Region Needs a Healthy Hartford
We’re certain there are some — perhaps many — in this area taking some kind of fiendish delight in the sorrows being visited upon Connecticut’s capital city.
As detailed in several recent reports, Hartford is on the ropes in many respects. It is in financial disarray and near bankruptcy, as Springfield was 15 years ago. Crime is a huge problem, and one that’s getting worse. The insurance industry, which has been the city’s lifeblood (and its identity), continues to downsize. And now, it appears that Aetna, a corporation that means as much to Hartford as MassMutual does to Springfield, will be relocating its corporate offices out of the city.
These are very trying times for the city, and, as we said, it would be easy for people in and around Springfield to exercise some schadenfreude as they read these reports.
After all, the cities have been involved in some form of rivalry for decades now, real or imagined. That famous quip from a Hartford scribe about the Fort being “that sausage restaurant” aside, the cities have measured themselves against one another for some time, even if the comparisons are somewhat unnatural.
Indeed, Hartford is a capital city and remains the insurance capital of the country, if not the world, and home to many more large corporate entities than Springfield. The rivalry has been real, though, and this recent decline in Hartford’s fortunes comes as the needle in Springfield continues to point up — in most all ways.
As skeptical as we’ve sometimes been about the so-called Knowledge Corridor and the practice of putting Hartford and Springfield together in the same sentence and the same marketing materials, such a partnership likely remains the best method for achieving growth in this larger region.”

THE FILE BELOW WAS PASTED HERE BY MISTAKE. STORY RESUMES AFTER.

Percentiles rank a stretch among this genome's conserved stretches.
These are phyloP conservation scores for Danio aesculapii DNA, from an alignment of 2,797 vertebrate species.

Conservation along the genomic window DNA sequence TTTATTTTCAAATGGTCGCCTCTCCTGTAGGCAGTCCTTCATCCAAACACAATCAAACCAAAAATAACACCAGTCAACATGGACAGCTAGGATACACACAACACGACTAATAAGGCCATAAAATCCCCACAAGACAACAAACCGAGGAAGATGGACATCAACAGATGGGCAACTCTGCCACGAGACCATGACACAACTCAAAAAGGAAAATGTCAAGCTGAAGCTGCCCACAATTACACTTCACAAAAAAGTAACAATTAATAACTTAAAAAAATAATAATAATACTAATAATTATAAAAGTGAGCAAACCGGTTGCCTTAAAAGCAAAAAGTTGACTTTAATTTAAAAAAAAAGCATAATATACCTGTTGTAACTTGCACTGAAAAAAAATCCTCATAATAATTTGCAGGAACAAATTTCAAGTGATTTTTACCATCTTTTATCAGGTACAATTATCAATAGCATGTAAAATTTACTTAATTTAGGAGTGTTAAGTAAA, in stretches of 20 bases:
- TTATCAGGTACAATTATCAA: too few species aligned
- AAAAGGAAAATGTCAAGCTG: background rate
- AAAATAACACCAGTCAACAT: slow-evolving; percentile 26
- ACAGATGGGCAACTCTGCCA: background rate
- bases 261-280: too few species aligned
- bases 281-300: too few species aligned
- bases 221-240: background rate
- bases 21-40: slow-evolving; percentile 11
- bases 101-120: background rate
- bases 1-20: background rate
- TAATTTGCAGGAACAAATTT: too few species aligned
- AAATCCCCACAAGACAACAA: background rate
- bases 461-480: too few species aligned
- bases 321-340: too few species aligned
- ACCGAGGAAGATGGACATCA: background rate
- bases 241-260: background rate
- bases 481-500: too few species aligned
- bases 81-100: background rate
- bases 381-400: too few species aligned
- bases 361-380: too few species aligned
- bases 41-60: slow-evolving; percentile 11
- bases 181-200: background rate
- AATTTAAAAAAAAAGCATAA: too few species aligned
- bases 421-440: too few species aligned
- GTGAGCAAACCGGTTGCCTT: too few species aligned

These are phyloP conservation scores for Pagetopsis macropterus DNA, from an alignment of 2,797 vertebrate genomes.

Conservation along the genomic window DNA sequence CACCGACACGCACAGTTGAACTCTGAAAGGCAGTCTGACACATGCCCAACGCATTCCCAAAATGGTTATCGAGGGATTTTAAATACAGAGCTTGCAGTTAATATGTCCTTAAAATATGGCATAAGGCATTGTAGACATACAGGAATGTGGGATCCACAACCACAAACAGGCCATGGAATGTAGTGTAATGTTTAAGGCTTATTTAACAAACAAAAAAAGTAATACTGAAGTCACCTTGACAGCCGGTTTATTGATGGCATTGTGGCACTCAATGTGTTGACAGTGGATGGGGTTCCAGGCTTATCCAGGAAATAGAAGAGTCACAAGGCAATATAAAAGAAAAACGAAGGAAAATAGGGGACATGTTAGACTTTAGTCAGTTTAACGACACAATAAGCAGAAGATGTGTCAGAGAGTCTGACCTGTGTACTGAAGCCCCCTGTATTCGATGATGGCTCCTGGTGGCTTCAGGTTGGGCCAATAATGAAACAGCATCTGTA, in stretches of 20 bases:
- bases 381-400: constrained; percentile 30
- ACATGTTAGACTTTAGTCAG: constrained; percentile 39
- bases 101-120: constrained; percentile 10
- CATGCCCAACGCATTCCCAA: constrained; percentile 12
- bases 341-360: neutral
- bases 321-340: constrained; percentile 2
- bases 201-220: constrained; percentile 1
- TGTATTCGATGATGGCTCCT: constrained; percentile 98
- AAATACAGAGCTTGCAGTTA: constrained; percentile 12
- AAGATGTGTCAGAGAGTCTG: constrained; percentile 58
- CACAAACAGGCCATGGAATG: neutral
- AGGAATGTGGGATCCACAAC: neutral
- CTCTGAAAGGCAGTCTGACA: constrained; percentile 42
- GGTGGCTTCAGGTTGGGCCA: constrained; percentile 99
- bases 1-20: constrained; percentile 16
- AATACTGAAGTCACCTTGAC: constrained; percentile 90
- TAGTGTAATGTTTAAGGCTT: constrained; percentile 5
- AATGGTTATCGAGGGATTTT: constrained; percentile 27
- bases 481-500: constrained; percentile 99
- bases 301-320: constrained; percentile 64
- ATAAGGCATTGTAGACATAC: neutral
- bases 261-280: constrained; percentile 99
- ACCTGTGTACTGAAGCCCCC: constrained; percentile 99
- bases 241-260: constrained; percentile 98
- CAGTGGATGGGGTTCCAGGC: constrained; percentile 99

Indeed, a $950 million casino complex will be opening in just over a year, Union Station is staging a rebirth, a new innovation center is opening downtown, and there appears to be momentum everywhere one looks.
So it’s time to gloat. Only, it isn’t.
As skeptical as we’ve sometimes been about the so-called Knowledge Corridor and the practice of putting Hartford and Springfield together in the same sentence and the same marketing materials, such a partnership likely remains the best method for achieving growth in this larger region.
As we’ve noted before, in this era of supercharged competition for jobs and companies, numbers are all-important. Springfield’s numbers — and its overall image — may be improving, but to compete with other states and metropolitan regions, it can’t rely on its numbers (or its improved health) alone.
But putting Springfield’s numbers together with Hartford’s is only part of the story. The cities — and the region as a whole — needs to be an appealing landing spot, especially for the young people who are increasingly dominating the workforce. And at present, Hartford is becoming increasingly less appealing to that demographic.
Meanwhile, a healthier Hartford bodes better for Springfield and other communities on this side of the border in many ways, including jobs and commerce — most companies near the border do plenty of business on both sides of the line.
So while it might be tempting for those in the 413 to take some kind of satisfaction in Hartford’s woes, that isn’t the attitude we should be taking.
If we want to start calling it the Springfield-Hartford region or the Springfield-Hartford corridor, that’s fine, but Western Mass. needs a healthy Connecticut capital city if it is going to build on its current momentum.